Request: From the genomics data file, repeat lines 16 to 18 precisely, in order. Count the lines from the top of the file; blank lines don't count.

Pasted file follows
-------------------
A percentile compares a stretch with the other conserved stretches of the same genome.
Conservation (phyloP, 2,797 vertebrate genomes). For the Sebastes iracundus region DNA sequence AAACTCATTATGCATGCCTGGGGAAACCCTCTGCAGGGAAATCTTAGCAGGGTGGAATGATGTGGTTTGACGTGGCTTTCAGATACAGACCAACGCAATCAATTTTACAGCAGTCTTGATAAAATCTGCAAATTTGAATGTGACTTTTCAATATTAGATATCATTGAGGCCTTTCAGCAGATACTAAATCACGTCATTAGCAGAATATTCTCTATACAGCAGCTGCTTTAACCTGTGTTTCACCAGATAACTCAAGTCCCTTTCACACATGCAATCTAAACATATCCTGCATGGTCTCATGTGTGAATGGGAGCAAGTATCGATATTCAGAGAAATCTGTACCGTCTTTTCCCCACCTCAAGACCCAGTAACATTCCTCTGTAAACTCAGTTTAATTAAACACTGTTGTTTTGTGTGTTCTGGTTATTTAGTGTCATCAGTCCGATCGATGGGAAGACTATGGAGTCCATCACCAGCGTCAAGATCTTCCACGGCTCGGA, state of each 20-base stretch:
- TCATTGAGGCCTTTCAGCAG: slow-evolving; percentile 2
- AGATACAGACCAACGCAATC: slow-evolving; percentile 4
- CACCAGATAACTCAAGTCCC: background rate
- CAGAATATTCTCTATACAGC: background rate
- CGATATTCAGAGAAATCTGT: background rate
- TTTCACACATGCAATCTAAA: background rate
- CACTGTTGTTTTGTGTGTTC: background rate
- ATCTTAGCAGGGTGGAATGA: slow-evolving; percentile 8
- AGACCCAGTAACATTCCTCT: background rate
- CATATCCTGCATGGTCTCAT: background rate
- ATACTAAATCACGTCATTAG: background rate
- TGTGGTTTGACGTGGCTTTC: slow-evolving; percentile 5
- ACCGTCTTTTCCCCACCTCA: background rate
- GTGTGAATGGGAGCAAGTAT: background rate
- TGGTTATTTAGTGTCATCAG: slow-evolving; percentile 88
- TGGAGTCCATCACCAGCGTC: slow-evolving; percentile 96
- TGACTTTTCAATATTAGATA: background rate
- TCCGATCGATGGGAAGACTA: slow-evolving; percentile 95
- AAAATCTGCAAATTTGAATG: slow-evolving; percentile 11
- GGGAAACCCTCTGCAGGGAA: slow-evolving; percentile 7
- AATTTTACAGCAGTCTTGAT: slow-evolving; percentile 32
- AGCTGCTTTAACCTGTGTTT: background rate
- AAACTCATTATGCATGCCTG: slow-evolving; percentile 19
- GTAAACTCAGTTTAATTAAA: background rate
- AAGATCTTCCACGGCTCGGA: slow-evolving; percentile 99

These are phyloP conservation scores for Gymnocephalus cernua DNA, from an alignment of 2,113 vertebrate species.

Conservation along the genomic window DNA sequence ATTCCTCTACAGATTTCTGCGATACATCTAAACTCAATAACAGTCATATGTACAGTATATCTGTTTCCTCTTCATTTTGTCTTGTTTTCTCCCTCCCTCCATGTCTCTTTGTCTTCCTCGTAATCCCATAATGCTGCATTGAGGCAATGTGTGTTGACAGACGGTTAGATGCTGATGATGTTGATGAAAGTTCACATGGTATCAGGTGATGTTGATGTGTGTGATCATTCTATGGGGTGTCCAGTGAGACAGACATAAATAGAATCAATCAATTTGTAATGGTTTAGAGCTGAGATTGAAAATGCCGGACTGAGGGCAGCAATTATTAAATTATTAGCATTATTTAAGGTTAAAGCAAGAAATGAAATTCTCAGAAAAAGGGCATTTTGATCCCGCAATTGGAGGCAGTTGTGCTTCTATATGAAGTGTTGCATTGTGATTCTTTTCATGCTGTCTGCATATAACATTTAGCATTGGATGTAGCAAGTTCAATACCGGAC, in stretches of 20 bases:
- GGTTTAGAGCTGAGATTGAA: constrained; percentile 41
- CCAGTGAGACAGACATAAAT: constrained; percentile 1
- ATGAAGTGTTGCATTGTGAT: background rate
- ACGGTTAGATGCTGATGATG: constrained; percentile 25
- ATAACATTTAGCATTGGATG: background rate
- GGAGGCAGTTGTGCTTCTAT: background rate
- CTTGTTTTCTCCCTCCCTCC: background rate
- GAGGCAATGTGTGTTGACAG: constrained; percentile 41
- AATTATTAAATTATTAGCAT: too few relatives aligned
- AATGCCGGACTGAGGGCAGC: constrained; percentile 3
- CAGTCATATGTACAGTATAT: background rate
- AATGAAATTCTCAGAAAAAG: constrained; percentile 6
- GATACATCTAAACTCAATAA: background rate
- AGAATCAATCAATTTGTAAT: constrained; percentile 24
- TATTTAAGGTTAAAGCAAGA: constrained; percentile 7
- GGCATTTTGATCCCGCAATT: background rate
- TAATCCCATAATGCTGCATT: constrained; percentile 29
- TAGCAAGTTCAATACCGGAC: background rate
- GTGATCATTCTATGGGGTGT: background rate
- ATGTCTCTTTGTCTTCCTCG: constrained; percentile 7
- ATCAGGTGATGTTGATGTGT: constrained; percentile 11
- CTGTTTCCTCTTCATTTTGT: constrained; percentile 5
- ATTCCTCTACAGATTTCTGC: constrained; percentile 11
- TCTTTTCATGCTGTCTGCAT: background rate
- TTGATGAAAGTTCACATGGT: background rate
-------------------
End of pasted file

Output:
- GTGTGAATGGGAGCAAGTAT: background rate
- TGGTTATTTAGTGTCATCAG: slow-evolving; percentile 88
- TGGAGTCCATCACCAGCGTC: slow-evolving; percentile 96